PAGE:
(Dean Fosdick / Associated Press)

1.3 billion tons of the food produced worldwide never gets eaten

The figure equates to about one-third of the food produced in the world for human consumption, according to the U.N. Food and Agriculture Organization.

Sometimes the food is simply lost or wasted. According to the global humanitarian aid agency Mercy Corps, factors responsible for food loss include inefficient farming techniques, lack of storage for crops after they have been harvested, and poor management and market connections.

Food loss and waste amounts to about $680 billion in industrialized countries and $310 billion in developing countries, according to the U.N. Every year, consumers in wealthy nations waste almost as much food (222 million tons) as the entire net food production of sub-Saharan Africa (230 million tons), the agency reported. And food wasted in Europe could feed 200 million people.

Volunteers serve an evening meal at the Food Bank for New York City community kitchen on May 15, 2017.
(Spencer Platt / Getty Images)

Hunger bites — even in the world’s largest economy

At $18 trillion, America’s economy represents close to a quarter of the entire global economy, according to World Bank data. But that hasn’t kept a substantial portion of the nation — where an estimated 72 billion pounds of food goes to waste each year – from going hungry,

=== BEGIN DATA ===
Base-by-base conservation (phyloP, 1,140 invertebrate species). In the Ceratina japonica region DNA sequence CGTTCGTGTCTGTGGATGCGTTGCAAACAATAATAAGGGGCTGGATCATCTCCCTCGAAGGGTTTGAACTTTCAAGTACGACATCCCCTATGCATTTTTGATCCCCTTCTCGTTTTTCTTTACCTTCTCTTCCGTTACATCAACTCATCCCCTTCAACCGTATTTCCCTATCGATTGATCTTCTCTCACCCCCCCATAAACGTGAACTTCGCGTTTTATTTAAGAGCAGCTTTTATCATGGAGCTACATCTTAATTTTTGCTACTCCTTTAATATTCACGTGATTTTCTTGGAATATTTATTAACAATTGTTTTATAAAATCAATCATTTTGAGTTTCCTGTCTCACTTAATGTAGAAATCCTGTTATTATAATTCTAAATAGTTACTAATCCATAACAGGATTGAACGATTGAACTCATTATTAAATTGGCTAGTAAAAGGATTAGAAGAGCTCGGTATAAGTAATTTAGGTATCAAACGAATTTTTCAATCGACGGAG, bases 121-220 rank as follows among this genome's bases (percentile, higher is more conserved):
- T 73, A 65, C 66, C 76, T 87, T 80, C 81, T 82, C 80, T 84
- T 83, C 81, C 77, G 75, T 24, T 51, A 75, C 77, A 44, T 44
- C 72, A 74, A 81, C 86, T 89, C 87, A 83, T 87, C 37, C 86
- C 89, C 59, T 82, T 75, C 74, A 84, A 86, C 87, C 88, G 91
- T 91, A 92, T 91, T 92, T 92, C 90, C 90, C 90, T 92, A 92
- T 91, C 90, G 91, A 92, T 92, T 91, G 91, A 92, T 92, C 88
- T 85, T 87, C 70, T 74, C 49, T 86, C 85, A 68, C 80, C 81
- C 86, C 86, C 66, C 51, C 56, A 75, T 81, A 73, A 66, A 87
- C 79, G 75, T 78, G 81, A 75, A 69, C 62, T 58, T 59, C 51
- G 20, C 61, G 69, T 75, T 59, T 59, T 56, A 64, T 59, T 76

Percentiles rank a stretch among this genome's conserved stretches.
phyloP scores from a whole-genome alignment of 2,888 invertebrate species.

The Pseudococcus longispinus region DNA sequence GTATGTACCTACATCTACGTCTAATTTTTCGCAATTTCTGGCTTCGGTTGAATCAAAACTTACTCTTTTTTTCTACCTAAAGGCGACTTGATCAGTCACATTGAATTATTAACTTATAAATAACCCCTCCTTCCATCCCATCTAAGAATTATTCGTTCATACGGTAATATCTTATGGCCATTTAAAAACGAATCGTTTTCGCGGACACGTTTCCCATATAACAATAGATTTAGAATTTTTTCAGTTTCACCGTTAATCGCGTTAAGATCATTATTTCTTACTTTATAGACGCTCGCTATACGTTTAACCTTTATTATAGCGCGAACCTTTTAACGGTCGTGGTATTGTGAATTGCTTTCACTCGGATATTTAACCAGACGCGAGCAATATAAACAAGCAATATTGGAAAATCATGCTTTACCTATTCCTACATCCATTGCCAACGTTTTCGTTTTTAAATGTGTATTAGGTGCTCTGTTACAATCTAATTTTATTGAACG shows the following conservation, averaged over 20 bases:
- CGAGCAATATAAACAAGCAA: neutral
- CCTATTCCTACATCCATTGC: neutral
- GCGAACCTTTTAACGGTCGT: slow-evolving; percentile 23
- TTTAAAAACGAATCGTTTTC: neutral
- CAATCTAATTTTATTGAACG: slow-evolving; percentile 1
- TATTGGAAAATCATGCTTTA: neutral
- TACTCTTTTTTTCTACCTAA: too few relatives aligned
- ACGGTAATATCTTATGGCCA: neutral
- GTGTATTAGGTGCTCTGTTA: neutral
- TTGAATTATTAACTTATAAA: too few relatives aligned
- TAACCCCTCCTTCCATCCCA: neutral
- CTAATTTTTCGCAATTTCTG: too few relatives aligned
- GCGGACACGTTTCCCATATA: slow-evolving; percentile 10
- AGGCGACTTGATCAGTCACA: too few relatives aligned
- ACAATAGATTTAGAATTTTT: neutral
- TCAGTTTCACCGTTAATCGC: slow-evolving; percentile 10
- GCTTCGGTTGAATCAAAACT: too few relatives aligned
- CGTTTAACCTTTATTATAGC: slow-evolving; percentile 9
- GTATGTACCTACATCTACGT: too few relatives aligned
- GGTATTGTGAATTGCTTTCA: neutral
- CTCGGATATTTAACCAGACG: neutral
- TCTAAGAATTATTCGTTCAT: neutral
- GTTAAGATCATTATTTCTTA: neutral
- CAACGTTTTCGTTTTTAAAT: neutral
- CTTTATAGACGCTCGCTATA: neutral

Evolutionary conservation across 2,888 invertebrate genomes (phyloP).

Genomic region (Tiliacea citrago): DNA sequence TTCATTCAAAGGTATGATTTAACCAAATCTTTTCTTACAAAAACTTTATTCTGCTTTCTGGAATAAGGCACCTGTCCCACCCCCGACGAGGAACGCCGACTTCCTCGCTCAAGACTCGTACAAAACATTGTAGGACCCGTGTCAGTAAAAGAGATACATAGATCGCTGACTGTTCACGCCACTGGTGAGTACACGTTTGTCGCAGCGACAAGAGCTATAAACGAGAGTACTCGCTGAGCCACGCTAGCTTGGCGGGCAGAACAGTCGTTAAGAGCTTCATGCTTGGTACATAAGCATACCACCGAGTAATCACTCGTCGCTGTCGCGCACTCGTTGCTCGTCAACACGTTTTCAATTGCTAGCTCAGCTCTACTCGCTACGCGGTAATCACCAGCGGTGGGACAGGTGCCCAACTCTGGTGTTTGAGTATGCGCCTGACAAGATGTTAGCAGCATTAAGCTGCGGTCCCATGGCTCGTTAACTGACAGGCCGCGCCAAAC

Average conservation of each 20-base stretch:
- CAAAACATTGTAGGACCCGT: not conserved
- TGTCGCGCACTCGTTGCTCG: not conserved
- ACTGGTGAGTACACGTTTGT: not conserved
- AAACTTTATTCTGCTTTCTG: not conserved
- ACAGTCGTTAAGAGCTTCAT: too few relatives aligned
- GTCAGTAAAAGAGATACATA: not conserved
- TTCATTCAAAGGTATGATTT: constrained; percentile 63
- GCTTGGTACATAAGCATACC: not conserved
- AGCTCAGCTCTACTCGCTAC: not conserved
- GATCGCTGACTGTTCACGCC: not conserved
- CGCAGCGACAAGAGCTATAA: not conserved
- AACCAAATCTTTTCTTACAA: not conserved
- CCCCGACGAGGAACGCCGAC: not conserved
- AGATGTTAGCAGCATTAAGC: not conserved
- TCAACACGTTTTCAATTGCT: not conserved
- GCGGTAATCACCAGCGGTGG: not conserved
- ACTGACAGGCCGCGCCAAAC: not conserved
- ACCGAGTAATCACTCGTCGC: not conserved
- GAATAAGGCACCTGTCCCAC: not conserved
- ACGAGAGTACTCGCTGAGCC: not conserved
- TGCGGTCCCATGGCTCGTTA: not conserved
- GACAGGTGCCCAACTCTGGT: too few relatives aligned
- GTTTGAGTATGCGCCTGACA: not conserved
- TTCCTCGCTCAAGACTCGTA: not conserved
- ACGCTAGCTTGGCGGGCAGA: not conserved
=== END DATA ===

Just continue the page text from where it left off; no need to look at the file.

More than 42 million people in the United States face hunger, including nearly 13 million children and more than 5 million seniors, according to Feeding America, a nationwide nonprofit organization that feeds more than 46 million Americans through pantries, soup kitchens, shelters, and other community outlets.

Mississippi, Arkansas, Louisiana, Alabama and Kentucky are the states with the highest rates of food insecurity in households — meaning people do not have reliable access to enough affordable and nutritious food — according to Feeding America.

Part of a program in India's southern Kerala state, pictured in 2013, teaches women farming and other work skills. Experts say, given the opportunity, women could slash the number of hungry people in the world by up to 150 million people.
(Mark Magnier / Los Angeles Times )

Women are a key ingredient to eliminating hunger

As mothers, farmers, teachers and entrepreneurs, women can play a crucial role in defeating hunger, experts say.

According to the U.N. World Food Program, women and girls comprise more than 50% of the world’s agricultural workers and “serve as the backbone of food production systems in many low-income countries.”

Evidence has shown that when women are empowered with financing, access to land and resources for farming, their yields increase, they earn more money and they are able to improve the level of their family’s nutrition, according to the U.N. Food and Agriculture Organization.

Given the opportunity, women could slash the number of hungry people in the world by up to 150 million people, U.N. experts say.